Roundup Weed Killer Added to California’s List of Cancer-Causing Chemicals
Residents of California may be thinking twice about the best way to deal with their weeds, as the state has added Roundup weed killer to its list of cancer-causing chemicals due to the active ingredient glyphosate.
California’s Safe Drinking Water and Toxic Enforcement Act (also known as Proposition 65) was enacted in 1986 to address the state’s growing concerns about exposure to toxic chemicals. The list is updated annually to include new chemicals that are known to cause cancer, birth defects, or similar harm. Since its inception, the list has grown to include approximately 800 different harmful chemicals.
The state’s Office of Environmental Health Hazard Assesment (OEHHA) announced earlier this year that Roundup would be added to the list. This addition to Proposition 65 follows an unsuccessful attempt to block the listing in court by Round Up’s manufacturer, Monsanto. Now that Roundup is listed as a known carcinogen under Proposition 65, companies selling the chemical will be required to add warning labels to the packaging. In addition, if glyphosate is being sprayed at levels deemed “unsafe” by the OEHHA, additional warnings must be issued. Monsanto is currently appealing the court’s ruling.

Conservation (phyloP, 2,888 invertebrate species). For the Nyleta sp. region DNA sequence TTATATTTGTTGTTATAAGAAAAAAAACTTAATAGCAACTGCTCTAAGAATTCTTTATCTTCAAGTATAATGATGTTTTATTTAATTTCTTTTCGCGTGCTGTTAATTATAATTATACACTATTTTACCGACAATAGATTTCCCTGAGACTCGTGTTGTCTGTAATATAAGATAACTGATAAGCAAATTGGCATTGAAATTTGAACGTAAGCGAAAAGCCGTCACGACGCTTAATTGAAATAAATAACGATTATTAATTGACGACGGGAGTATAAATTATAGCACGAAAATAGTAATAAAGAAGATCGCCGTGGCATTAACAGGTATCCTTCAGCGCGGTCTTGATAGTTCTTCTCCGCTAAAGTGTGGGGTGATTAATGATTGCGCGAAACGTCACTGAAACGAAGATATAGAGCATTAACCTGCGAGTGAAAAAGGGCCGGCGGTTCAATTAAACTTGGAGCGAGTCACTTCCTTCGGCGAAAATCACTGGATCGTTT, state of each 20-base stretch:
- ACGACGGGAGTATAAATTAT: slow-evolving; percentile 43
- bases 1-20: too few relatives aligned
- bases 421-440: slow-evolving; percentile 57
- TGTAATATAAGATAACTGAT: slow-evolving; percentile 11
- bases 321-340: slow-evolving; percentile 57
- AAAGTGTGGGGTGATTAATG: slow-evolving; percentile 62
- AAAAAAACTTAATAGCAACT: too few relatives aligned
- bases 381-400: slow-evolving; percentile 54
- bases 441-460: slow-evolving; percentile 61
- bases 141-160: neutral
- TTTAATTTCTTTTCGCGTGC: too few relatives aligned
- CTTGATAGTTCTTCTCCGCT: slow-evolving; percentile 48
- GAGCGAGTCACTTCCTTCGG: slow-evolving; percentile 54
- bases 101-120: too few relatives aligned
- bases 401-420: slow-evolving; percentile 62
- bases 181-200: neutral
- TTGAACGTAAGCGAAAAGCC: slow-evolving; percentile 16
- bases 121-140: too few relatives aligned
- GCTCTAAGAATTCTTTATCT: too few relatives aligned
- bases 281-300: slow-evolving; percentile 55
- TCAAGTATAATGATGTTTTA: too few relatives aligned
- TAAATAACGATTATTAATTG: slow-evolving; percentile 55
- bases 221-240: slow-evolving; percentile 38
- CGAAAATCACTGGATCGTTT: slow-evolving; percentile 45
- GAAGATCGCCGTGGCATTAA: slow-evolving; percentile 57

Glyphosate has earned something of an infamous reputation in recent years, due to its inclusion in popular herbicides like Roundup weed killer. The chemical can saturate crops prior to harvest, and detectable levels often remain once the products reach store shelves. Even products labeled as “all natural” have been found to be contaminated by glyphosate.
Consumers and others who have been exposed to Roundup are understandably worried for their health and safety, with numerous liability lawsuits currently pending in California and St. Louis. This concern reached a head in March 2017, when unsealed court documents revealed internal Monsanto emails suggesting that Monsanto had ghostwritten research that would later be attributed to neutral, third party academics.
These unsealed documents also showed that a senior official within the Environmental Protection Agency (EPA) offered to suppress an independent review of glyphosate that would have been conducted by the United States Department of Health and Human Services. Another document exposed internal disagreements within the EPA over its own safety assessment.
California’s decision to include Roundup weed killer on its list of cancer-causing chemicals may help to keep its residents informed, but pesticides and herbicides containing glyphosate are heavily used throughout the country without such warnings. Wexler Wallace is currently investigating claims that glyphosate can cause non-Hodgkin’s lymphoma, and that manufacturers failed to warn consumers about the alleged risks.